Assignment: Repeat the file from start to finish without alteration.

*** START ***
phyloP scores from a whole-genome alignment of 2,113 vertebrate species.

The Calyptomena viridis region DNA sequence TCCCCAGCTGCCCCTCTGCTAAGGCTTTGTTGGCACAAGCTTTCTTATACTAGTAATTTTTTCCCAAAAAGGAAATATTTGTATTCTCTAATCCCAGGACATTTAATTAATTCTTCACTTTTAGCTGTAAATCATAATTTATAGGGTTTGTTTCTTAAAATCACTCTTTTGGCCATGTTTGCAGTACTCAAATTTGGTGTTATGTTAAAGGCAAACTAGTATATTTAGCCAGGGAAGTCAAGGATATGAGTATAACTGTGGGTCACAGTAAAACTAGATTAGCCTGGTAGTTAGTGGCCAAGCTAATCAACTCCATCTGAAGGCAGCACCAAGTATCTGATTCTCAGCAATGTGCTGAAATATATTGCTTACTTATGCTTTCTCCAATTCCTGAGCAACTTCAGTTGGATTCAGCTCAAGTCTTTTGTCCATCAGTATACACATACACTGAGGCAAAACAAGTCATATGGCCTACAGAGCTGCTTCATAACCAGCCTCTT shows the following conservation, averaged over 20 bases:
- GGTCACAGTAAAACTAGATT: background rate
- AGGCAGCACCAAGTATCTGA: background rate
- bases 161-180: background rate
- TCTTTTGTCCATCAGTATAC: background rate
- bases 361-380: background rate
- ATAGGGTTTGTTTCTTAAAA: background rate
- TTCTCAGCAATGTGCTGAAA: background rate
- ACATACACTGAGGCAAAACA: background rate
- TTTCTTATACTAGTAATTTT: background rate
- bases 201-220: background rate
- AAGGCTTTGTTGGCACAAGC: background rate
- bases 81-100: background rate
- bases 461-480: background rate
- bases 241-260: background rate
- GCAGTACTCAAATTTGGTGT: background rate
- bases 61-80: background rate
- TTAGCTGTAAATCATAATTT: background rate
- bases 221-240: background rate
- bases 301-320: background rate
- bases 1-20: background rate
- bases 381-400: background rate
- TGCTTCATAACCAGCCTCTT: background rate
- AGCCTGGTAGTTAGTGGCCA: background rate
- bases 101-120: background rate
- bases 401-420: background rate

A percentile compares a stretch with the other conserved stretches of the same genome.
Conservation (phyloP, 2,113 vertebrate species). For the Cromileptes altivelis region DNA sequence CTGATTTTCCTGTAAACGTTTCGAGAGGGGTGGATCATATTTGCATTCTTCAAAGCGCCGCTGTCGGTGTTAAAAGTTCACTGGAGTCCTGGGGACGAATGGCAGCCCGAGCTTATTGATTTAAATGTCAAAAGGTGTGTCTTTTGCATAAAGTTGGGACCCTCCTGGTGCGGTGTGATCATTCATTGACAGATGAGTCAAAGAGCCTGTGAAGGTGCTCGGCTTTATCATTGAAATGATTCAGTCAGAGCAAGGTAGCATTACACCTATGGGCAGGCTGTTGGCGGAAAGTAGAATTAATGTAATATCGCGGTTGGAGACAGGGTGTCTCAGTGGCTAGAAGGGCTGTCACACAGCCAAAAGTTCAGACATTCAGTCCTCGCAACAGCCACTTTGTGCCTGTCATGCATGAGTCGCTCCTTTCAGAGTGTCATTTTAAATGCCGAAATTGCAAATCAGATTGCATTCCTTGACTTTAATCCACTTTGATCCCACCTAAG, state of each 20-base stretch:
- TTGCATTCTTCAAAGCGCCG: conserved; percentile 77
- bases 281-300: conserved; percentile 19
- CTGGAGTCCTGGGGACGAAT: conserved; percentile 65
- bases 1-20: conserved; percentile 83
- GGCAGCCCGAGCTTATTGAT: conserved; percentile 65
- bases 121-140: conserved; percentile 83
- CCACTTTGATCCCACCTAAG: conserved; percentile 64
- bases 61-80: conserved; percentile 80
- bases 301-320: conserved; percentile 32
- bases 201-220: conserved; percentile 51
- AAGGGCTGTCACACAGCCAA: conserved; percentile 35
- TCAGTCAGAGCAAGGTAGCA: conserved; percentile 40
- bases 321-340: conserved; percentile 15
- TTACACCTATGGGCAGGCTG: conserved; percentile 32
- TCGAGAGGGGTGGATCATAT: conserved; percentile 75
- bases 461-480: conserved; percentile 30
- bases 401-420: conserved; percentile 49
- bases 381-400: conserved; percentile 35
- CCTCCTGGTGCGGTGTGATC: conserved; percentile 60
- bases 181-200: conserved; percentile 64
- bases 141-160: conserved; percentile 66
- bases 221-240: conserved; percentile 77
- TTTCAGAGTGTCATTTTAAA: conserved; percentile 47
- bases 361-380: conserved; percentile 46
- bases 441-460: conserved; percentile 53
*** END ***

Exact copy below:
phyloP scores from a whole-genome alignment of 2,113 vertebrate species.

The Calyptomena viridis region DNA sequence TCCCCAGCTGCCCCTCTGCTAAGGCTTTGTTGGCACAAGCTTTCTTATACTAGTAATTTTTTCCCAAAAAGGAAATATTTGTATTCTCTAATCCCAGGACATTTAATTAATTCTTCACTTTTAGCTGTAAATCATAATTTATAGGGTTTGTTTCTTAAAATCACTCTTTTGGCCATGTTTGCAGTACTCAAATTTGGTGTTATGTTAAAGGCAAACTAGTATATTTAGCCAGGGAAGTCAAGGATATGAGTATAACTGTGGGTCACAGTAAAACTAGATTAGCCTGGTAGTTAGTGGCCAAGCTAATCAACTCCATCTGAAGGCAGCACCAAGTATCTGATTCTCAGCAATGTGCTGAAATATATTGCTTACTTATGCTTTCTCCAATTCCTGAGCAACTTCAGTTGGATTCAGCTCAAGTCTTTTGTCCATCAGTATACACATACACTGAGGCAAAACAAGTCATATGGCCTACAGAGCTGCTTCATAACCAGCCTCTT shows the following conservation, averaged over 20 bases:
- GGTCACAGTAAAACTAGATT: background rate
- AGGCAGCACCAAGTATCTGA: background rate
- bases 161-180: background rate
- TCTTTTGTCCATCAGTATAC: background rate
- bases 361-380: background rate
- ATAGGGTTTGTTTCTTAAAA: background rate
- TTCTCAGCAATGTGCTGAAA: background rate
- ACATACACTGAGGCAAAACA: background rate
- TTTCTTATACTAGTAATTTT: background rate
- bases 201-220: background rate
- AAGGCTTTGTTGGCACAAGC: background rate
- bases 81-100: background rate
- bases 461-480: background rate
- bases 241-260: background rate
- GCAGTACTCAAATTTGGTGT: background rate
- bases 61-80: background rate
- TTAGCTGTAAATCATAATTT: background rate
- bases 221-240: background rate
- bases 301-320: background rate
- bases 1-20: background rate
- bases 381-400: background rate
- TGCTTCATAACCAGCCTCTT: background rate
- AGCCTGGTAGTTAGTGGCCA: background rate
- bases 101-120: background rate
- bases 401-420: background rate

A percentile compares a stretch with the other conserved stretches of the same genome.
Conservation (phyloP, 2,113 vertebrate species). For the Cromileptes altivelis region DNA sequence CTGATTTTCCTGTAAACGTTTCGAGAGGGGTGGATCATATTTGCATTCTTCAAAGCGCCGCTGTCGGTGTTAAAAGTTCACTGGAGTCCTGGGGACGAATGGCAGCCCGAGCTTATTGATTTAAATGTCAAAAGGTGTGTCTTTTGCATAAAGTTGGGACCCTCCTGGTGCGGTGTGATCATTCATTGACAGATGAGTCAAAGAGCCTGTGAAGGTGCTCGGCTTTATCATTGAAATGATTCAGTCAGAGCAAGGTAGCATTACACCTATGGGCAGGCTGTTGGCGGAAAGTAGAATTAATGTAATATCGCGGTTGGAGACAGGGTGTCTCAGTGGCTAGAAGGGCTGTCACACAGCCAAAAGTTCAGACATTCAGTCCTCGCAACAGCCACTTTGTGCCTGTCATGCATGAGTCGCTCCTTTCAGAGTGTCATTTTAAATGCCGAAATTGCAAATCAGATTGCATTCCTTGACTTTAATCCACTTTGATCCCACCTAAG, state of each 20-base stretch:
- TTGCATTCTTCAAAGCGCCG: conserved; percentile 77
- bases 281-300: conserved; percentile 19
- CTGGAGTCCTGGGGACGAAT: conserved; percentile 65
- bases 1-20: conserved; percentile 83
- GGCAGCCCGAGCTTATTGAT: conserved; percentile 65
- bases 121-140: conserved; percentile 83
- CCACTTTGATCCCACCTAAG: conserved; percentile 64
- bases 61-80: conserved; percentile 80
- bases 301-320: conserved; percentile 32
- bases 201-220: conserved; percentile 51
- AAGGGCTGTCACACAGCCAA: conserved; percentile 35
- TCAGTCAGAGCAAGGTAGCA: conserved; percentile 40
- bases 321-340: conserved; percentile 15
- TTACACCTATGGGCAGGCTG: conserved; percentile 32
- TCGAGAGGGGTGGATCATAT: conserved; percentile 75
- bases 461-480: conserved; percentile 30
- bases 401-420: conserved; percentile 49
- bases 381-400: conserved; percentile 35
- CCTCCTGGTGCGGTGTGATC: conserved; percentile 60
- bases 181-200: conserved; percentile 64
- bases 141-160: conserved; percentile 66
- bases 221-240: conserved; percentile 77
- TTTCAGAGTGTCATTTTAAA: conserved; percentile 47
- bases 361-380: conserved; percentile 46
- bases 441-460: conserved; percentile 53